The Super Bowl half-time show draws in audiences of up to 100m people. As a musician, it’s just about the biggest stage you could hope for.
Some performances – including shows by Michael Jackson and Prince – are still spoken about years later.
So surely no artist would turn it down?
But Cardi B and Rihanna are just two who reportedly rejected the NFL’s offer to perform in Atlanta this Sunday.
Those who have accepted, including Maroon 5, Travis Scott and OutKast’s Big Boi, were met with a petition asking them to pull out.
So what’s the big deal this year?
‘Enough is enough’
It’s almost two-and-a-half years since former San Francisco 49ers player Colin Kaepernick began kneeling during the national anthem that’s played before football matches in the US.
The quarterback was protesting police brutality against African-Americans.
Other players joined his protest.
Many people, President Trump included, hated his stance. Last year, the NFL announced that teams would be fined if players knelt during the anthem.
Kaepernick hasn’t played in the NFL since 2016 – no club has signed him and the protests have largely disappeared.
But the player has had huge support too.
“People think enough is enough,” according to Christina Lee, a journalist who’s spent the past decade covering Atlanta’s music scene.
She believes the reason there’s been such a backlash against Maroon 5 is because of the “NFL’s refusal to acknowledge” the situation.
“Why is Colin Kaepernick still a free agent?”
It’s a tricky balance for artists.
The half-time show has, in previous years, made room for politics – such as Michael Jackson’s 1993 performance of Heal The World or Beyonce channelling the Black Panthers when she debuted Formation in 2016.
But Christina Lee says Maroon 5 aren’t normally “the type of group to court controversy”.
In the week leading up to their performance, their press conference was cancelled, with the NFL saying they wanted to “let the show do the talking”.
Then followed an interview for Entertainment Tonight where frontman Adam Levine said the band had expected the controversy, and had been doing “a lot of looking inward”.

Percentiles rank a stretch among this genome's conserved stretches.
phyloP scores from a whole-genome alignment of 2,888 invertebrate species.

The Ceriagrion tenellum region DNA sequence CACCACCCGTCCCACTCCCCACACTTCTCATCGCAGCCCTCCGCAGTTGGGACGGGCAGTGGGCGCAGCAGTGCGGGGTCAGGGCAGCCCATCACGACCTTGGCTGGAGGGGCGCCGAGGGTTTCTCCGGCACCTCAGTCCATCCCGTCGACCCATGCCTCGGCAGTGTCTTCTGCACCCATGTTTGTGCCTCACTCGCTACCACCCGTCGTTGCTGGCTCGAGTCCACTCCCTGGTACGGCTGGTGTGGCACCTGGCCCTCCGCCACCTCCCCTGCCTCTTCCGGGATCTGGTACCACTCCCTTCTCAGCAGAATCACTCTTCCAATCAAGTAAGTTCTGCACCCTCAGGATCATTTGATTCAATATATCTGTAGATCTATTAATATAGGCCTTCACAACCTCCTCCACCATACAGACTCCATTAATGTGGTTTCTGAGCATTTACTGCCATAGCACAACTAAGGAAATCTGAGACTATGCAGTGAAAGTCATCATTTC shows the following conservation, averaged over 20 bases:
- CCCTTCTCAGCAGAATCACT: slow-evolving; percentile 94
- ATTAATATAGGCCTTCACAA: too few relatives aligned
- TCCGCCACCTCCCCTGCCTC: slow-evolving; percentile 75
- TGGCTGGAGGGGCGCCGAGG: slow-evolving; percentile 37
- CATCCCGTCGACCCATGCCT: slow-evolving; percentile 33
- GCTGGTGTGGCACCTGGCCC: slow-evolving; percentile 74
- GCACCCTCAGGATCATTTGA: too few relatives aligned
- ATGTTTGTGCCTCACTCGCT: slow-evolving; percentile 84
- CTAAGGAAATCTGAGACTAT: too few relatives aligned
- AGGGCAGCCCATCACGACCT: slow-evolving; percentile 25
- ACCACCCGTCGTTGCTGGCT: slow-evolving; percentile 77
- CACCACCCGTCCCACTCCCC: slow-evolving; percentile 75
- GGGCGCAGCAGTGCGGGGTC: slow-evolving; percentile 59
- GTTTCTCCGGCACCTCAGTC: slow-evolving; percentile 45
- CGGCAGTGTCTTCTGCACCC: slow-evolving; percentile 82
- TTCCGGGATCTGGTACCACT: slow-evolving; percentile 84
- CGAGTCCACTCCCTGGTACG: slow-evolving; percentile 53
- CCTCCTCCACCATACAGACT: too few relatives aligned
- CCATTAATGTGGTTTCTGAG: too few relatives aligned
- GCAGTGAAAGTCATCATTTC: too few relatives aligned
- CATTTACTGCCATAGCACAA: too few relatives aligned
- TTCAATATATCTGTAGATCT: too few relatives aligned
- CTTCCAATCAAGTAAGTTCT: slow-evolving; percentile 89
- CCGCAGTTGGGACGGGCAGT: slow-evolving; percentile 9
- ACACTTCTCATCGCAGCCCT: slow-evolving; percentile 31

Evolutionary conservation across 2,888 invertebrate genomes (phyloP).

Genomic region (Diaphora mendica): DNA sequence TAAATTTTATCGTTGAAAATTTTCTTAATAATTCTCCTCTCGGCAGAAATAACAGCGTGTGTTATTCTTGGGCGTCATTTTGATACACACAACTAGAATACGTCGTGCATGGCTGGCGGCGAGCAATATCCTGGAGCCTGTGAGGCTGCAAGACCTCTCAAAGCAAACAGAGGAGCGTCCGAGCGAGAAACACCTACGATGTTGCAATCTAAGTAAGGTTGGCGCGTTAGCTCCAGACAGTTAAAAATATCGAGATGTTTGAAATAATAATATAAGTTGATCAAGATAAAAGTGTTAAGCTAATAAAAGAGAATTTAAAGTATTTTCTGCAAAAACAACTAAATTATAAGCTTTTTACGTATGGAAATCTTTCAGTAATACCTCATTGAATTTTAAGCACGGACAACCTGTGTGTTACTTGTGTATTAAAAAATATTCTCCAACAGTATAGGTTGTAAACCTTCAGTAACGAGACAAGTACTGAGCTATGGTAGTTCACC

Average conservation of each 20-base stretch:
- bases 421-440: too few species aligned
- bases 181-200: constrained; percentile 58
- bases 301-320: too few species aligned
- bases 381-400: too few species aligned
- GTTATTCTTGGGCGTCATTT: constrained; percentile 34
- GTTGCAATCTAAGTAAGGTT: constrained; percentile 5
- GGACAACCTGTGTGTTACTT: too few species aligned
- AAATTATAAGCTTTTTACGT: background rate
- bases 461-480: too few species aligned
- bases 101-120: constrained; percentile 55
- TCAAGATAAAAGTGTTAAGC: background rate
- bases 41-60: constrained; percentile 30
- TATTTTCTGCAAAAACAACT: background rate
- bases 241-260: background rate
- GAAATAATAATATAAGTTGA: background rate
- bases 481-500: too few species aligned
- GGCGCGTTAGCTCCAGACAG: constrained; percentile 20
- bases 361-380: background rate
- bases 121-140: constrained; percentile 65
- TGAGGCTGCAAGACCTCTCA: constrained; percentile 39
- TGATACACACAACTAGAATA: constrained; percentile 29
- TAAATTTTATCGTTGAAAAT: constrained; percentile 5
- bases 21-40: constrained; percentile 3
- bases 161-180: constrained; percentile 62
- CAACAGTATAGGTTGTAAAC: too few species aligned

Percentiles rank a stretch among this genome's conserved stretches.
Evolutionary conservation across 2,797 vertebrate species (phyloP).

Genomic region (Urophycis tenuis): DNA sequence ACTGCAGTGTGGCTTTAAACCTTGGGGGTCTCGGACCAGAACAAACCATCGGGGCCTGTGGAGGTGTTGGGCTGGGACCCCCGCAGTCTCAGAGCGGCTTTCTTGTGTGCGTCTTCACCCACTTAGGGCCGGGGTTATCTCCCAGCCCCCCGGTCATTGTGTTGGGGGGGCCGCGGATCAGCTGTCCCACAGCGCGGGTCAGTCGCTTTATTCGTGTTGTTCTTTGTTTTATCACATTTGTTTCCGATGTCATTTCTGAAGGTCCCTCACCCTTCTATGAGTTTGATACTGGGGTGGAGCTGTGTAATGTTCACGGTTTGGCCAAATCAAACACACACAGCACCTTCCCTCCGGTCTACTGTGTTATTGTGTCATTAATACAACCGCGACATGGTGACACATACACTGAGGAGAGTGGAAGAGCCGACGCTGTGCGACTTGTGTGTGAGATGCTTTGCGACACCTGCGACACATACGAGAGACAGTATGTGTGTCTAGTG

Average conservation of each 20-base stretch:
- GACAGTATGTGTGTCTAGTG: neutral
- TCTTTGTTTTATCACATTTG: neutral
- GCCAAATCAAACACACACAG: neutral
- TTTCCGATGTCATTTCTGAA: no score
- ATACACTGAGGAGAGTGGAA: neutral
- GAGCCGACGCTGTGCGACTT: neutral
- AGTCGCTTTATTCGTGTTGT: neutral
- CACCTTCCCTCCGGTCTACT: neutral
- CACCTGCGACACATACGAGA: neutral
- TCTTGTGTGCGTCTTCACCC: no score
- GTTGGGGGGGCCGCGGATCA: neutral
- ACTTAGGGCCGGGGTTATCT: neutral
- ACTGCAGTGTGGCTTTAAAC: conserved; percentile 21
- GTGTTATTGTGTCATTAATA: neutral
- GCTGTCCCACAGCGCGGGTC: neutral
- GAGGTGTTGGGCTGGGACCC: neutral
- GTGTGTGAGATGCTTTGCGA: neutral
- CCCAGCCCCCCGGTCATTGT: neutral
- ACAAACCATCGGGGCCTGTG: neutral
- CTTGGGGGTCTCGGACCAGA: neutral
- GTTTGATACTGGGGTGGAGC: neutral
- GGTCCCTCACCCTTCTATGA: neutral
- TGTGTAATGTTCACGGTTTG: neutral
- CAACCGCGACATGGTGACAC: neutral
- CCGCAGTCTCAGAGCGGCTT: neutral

“I’ve never been more excited in my entire life to present this to the people because I believe that it’s truly a reflection of all of us.”
As for the show addressing the Colin Kaepernick situation?
“I’m just wondering what statement it’s actually going to make because they have never been the kind of group to speak about these issues,” says Christina.
But there are those who think you should be able to separate the music from the politics.
Sonny Digital’s a producer from Atlanta, who’s worked with the likes of Future, Young Thug and Travis Scott.
“If they want to perform at the Super Bowl, why not?” says Sonny, who’d snap up an offer to perform there himself.
“That’s a once-in-a-lifetime thing,” he tells Newsbeat at his studio in Atlanta.
The focus hasn’t all been on Maroon 5 – Travis Scott and Big Boi have been criticised too.
Meek Mill questioned why Travis would choose to perform for the NFL, and Jay-Z reportedly tried to get the Texan rapper to back out – even though he’d reportedly got the NFL to donate to a social justice charity as part of his performance deal.
“What more do y’all want from him?” Sonny says. “They weren’t going do it [donate] before, now it’s been added in to the deal.
“Sometimes people ain’t never satisfied, you’ve got to look at it from both ends.
“Why would he say no? Come on bro he’s 26, he’s on top of the world. Why wouldn’t I want to have ‘I performed at the Super Bowl in Atlanta’ under my belt?”
‘We control music’
There’s also been a row over who isn’t performing.
When Atlanta was announced as the host city, there were calls from fans – as well as prominent musicians – for the half-time show to represent the city’s rich music culture.
Migos, Future, 2 Chainz, Ludacris, T.I, Usher, 21 Savage, Young Jeezy, Gucci Mane, Lil Baby and Jermaine Dupri are just a few Atlanta natives that could have performed.
Atlantan legend, DJ Holiday was among those who thought the NFL would pick a local hip hop act as a half-time headliner.
“I ultimately thought they’d embody the culture of hip hop that we are,” he tells Newsbeat.
“You’ve got to do that. Everybody knows what Atlanta is and what we’ve accomplished and what we’ve put on the map. We control music, period.”
It means that Big Boi is Atlanta’s sole representative on the bill.
But given he’s one half of OutKast, who helped put Atlanta on the map back in the 90s, the NFL could have done a lot worse.
“I told him you have to do this, you have to make sure it feels like Atlanta,” DJ Holiday says.
“He was like: ‘I promise I’m gonna do everything in my power to make sure it’s good’.
“I pray that he does something special.”
Travis Scott’s representative was approached for an interview but Newsbeat received no response. Big Boi’s representative declined a request for interview.
Follow Newsbeat on Instagram, Facebook and Twitter.
Listen to Newsbeat live at 12:45 and 17:45 every weekday on BBC Radio 1 and 1Xtra – if you miss us you can listen back here.